The relationship between lung inflammation and carcinogenesis is controversial. Some studies observed that inflammation suppresses lung cancer formation. However, other studies showed an association between chronic lung inflammation and carcinogenesis. The cytochrome 1A1 (CYP1A1) is an enzyme whose increased level is an indicator for lung carcinogenesis. Therefore, this study aimed to investigate the effect of lipopolysaccharide (LPS)-mediated lung inflammation on CYP1A1 expression before or after its induction using sheep model. For that purpose, 15 male lambs (8-10 weeks old) were randomly allocated into three groups, each of five. Group one (control) was intratracheally (IT) instilled with five ml distilled water (DW) on days zero and three using fiberoptic endoscope and intraperitoneally injected with the CYP1A1 inducer, beta-naphthoflavone (50 mg/kg BW; BNF) on days one and two. Group two (early inflammation group) was intratracheally instilled with LPS (500 µg/kg in five ml DW, on day zero) to induce lung inflammation and intraperitoneally injected with BNF on days one and two to induce CYP1A1. Group three (late inflammation) was intraperitoneally injected with BNF on days one and two and intratracheally instilled with LPS (500 µg/kg in 5 ml DW) on day three. All lambs were sacrificed on day four and tissues from fresh right lung and liver were collected for microsomal preparation to determine the CYP1A1 and CYP2B4 activities (7-ethoxyresorufin-O-deethylase, EROD and 7-pentoxyresorufin-O-deethylase, PROD, respectively) and protein quantity by western blot. Moreover, frozen tissues were immediately collected in liquid nitrogen for quantification of mRNA of pulmonary and hepatic CYP1A1 and pulmonary inducible nitric oxide synthase (iNOS) by quantitative real time-PCR. The left lung lobes were inflated with 10% NBF for histopathology. Before sacrificed, blood samples were collected for differential leucocytic count. Results showed that LPS caused lung inflammation manifested as areas of red hepatization. The LPS-mediated lung inflammation significantly (P≤ 0.5) inhibited pulmonary CYP1A1 activity, protein, and mRNA regardless of the time of induction (i.e. before or after inflammation). Moreover, lung EROD and PROD activities were significantly inhibited (P≤ 0.5) by IT instillation of LPS. However, hepatic EROD and PROD were not significantly affected by pulmonary inflammation. The pulmonary and not the hepatic iNOS was significantly increased (P≤ 0.5) by LPS bronchoscopic instillation of LPS. Differential leucocytic count did not show significant changes among the three groups. Histopathological examinations showed numerous multinucleated cells surrounded by large numbers of mononuclear inflammatory cells in the lung parenchyma. Taken together, these results suggest that pulmonary inflammation suppresses CYP1A1 expression in sheep lung either before or after exposure to the inducer and this model is localized to lung and does not affect liver. The result resolves the conflict of relationship between lung inflammation and carcinogenesis where pneumonia suppresses the occurrence of lung cancer in this particular sheep. Increased level of iNOS and hence NO could be the possible mechanism. The study was successful to present a sheep model that can be used to extrapolate relationship between lung inflammation and carcinogenesis in human.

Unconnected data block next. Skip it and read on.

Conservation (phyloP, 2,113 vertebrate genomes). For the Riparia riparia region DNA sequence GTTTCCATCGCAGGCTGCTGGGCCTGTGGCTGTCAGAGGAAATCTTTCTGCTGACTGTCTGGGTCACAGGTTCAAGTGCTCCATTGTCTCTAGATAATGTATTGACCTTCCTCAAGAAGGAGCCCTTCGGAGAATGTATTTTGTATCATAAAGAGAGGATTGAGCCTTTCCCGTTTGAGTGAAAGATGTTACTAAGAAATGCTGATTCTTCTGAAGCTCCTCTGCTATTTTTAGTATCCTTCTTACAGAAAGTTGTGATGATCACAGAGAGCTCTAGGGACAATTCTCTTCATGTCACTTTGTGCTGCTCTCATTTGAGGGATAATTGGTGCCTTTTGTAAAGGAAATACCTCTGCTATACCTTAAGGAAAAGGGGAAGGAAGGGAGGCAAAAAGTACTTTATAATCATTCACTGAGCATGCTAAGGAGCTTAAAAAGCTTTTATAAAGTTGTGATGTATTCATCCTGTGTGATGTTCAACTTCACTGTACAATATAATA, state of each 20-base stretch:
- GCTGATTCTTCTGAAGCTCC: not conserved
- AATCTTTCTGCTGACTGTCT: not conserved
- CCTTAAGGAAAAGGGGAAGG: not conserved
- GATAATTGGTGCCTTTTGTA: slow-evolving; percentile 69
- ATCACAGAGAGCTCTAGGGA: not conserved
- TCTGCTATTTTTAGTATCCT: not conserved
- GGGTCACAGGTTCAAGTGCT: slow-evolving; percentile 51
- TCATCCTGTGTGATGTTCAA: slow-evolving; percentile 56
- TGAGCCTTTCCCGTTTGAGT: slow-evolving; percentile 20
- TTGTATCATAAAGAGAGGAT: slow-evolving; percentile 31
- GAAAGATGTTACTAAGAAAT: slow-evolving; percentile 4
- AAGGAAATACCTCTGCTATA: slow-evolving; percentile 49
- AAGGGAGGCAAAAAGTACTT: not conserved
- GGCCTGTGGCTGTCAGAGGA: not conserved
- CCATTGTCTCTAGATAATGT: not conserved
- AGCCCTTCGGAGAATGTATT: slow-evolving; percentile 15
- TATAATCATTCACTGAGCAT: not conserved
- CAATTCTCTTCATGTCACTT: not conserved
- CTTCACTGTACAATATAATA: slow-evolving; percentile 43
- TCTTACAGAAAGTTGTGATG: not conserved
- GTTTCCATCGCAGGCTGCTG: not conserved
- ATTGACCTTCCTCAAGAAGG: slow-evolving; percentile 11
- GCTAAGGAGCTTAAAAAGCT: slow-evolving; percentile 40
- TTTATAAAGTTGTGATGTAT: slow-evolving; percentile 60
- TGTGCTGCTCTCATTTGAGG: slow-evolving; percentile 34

Keywords: induced CYP1A1 – EROD- iNOS – lipopolysaccharides Sheep– lung inflammation – PROD - RT-PCR